When you win a Newbery or a Caldecott Medal, you find out in a phone call—usually very early in the morning—and then your life is instantly changed. Both Rebecca Stead and Jerry Pinkney recently got that phone call; we spoke with both of them to find out where they were when the phone rang, what their reactions were, and what came next.
Rebecca Stead was awake in her family’s apartment on New York City’s Upper West Side. She’d woken up a few times during the night, but when she heard her eight-year-old son get up around 6:15 a.m., she decided it was now “a legitimate time to get out of bed.” With the amount of pre-ALA buzz that had surrounded her novel, When You Reach Me (Random House/Wendy Lamb), she was aware of what day it was, and though she thought the phone “probably won’t ring,” she did notice it was off its base and wandered around the apartment looking for it.
It did ring, shortly after that. “My husband came running out of the bedroom like a rocket holding the phone,” Stead recalled. “When Kate O’Dell [chair of the Newbery committee] started talking, I had this incredible ‘this is it’ moment. She said, ‘I’m about to tell you something that will change your life.’ There was such a rush of emotion, it made it hard to speak. A wonderful cheer went up in the room [the committee members were all on speakerphone]. I remember standing in my kitchen thinking, I can’t move either of my legs. I was definitely shaking. It was just unbelievable.”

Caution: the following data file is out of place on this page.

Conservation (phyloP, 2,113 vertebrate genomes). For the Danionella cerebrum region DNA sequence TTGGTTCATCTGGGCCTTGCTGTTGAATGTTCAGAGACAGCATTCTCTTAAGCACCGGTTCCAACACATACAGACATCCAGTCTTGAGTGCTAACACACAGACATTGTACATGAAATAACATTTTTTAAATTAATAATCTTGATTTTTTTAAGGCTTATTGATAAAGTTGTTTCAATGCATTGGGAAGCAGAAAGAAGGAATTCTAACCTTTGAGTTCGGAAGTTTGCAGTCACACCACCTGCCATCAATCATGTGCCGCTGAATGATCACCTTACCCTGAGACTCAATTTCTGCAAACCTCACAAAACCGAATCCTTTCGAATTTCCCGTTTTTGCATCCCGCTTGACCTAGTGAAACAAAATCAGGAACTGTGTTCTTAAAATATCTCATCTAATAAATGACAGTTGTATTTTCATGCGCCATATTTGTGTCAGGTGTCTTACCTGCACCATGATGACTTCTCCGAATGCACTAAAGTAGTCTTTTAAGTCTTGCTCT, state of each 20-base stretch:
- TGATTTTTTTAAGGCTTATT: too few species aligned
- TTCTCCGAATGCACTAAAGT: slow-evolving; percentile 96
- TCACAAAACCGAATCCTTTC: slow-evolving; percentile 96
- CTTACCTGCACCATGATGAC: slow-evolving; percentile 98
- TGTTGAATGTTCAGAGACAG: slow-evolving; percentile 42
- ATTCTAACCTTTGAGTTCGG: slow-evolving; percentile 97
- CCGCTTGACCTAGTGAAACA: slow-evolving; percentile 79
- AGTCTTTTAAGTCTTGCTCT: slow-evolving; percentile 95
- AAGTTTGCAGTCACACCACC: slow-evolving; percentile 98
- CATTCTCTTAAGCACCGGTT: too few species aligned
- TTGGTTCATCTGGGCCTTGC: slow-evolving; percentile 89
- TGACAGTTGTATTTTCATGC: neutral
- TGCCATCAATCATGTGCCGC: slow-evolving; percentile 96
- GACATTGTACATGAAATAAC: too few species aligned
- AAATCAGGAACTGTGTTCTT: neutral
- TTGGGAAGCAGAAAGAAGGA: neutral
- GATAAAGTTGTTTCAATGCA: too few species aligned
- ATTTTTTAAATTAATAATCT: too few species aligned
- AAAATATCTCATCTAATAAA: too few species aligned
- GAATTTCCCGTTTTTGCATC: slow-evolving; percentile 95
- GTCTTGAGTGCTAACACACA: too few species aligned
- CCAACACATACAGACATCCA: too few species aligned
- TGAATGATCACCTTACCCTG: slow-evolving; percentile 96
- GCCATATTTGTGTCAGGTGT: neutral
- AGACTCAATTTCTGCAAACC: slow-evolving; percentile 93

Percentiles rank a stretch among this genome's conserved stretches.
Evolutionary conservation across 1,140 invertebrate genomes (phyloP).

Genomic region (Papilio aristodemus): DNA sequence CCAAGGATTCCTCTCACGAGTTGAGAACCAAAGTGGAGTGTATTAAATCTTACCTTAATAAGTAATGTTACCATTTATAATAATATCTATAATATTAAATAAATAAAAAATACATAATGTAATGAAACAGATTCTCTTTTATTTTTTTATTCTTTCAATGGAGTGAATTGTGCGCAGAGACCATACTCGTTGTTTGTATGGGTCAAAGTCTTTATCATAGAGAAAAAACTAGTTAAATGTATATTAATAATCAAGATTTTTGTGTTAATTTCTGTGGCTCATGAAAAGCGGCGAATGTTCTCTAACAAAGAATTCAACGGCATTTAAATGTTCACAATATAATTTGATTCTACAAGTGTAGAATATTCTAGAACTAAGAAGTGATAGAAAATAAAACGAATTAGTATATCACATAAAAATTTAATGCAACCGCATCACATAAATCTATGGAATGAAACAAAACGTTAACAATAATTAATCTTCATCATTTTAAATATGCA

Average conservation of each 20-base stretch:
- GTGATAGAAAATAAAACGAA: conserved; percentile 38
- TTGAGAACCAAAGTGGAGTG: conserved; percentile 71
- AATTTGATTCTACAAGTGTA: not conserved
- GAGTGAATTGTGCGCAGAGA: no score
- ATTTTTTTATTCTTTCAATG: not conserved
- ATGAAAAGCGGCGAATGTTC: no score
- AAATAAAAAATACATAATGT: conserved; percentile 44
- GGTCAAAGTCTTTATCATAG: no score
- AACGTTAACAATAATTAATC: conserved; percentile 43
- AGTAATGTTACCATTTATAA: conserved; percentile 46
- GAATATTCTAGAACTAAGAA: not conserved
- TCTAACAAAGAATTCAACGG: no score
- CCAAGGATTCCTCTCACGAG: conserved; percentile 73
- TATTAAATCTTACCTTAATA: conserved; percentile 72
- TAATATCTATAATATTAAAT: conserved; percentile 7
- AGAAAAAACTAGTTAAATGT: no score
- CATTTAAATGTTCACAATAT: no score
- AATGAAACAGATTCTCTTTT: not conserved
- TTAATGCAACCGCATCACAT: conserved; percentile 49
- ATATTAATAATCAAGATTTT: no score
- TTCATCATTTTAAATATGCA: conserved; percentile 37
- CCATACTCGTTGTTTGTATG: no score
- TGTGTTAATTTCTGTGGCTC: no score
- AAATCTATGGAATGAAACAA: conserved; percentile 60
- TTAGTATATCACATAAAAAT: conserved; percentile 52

After the call, she immediately told her family (“we went in and woke up my 11-year-old; he sat bold upright and gave me a big hug”), and then Stead’s editor Wendy Lamb, who had also received the good news, arrived at the apartment so they could watch the live webcast from Boston together.
“It was wonderful, so moving to see everybody’s books honored,” she said. “There were books I loved, books by friends. Wendy and I were huddled in front of the desk watching the computer, drinking coffee, holding hands, and screeching. It was a complete, complete thrill. Then the phone started ringing.”
Stead said she did several interviews that day, and her mother “swung into action,” planning an open house for that evening so that family and friends could come by and celebrate. Tuesday morning, she said, “I made my kids lunch and put my eight-year-old on the school bus and got in a car that took me to the Today Show.”
The experience of walking into the NBC studios was “unreal,” she said. “It was fun to see all the behind-the-scenes stuff.” She met Jerry Pinkney, her fellow medalist, in the green room, and they exchanged books. And then it was time to go on the air. “We were told we would each be asked one question, and that the segment would be two minutes. I was thinking ‘talk short,’ and trying not to look scared. They said it will feel really fast, but it was just right from my point of view.” [Watch their video clip here.]
Stead said she’s gotten “a ton” of phone calls and e-mail and notes on Facebook. “It’s been this constant love shower. I haven’t even begun to figure out how to answer them.” She’s heard from college roommates, lawyers she worked with during her years as a public defender, friends from writers’ groups, and—out of the blue—her third-grade teacher. “She wrote to me and said she’d seen the announcement and recognized my name. ‘I know you were my student, I remember you!’ ”
Stead credits her editor for much of her success, saying she’d never have written a children’s book if it weren’t for Lamb. When You Reach Me is Stead’s second novel; she began the first one, First Light, while in between law jobs. “I was full of doubt,” she said. When she finished her first draft (“it was unwieldy and too complicated”), she contacted Lamb, whom she had met at a short story workshop several years before. “I told her I had this big mess of a draft, what do I do? She said, ‘Send it to me.’ She read it and really encouraged me. She told me, ‘This is not ready but there is a lot here. You need to find a writing community to help you.’ ”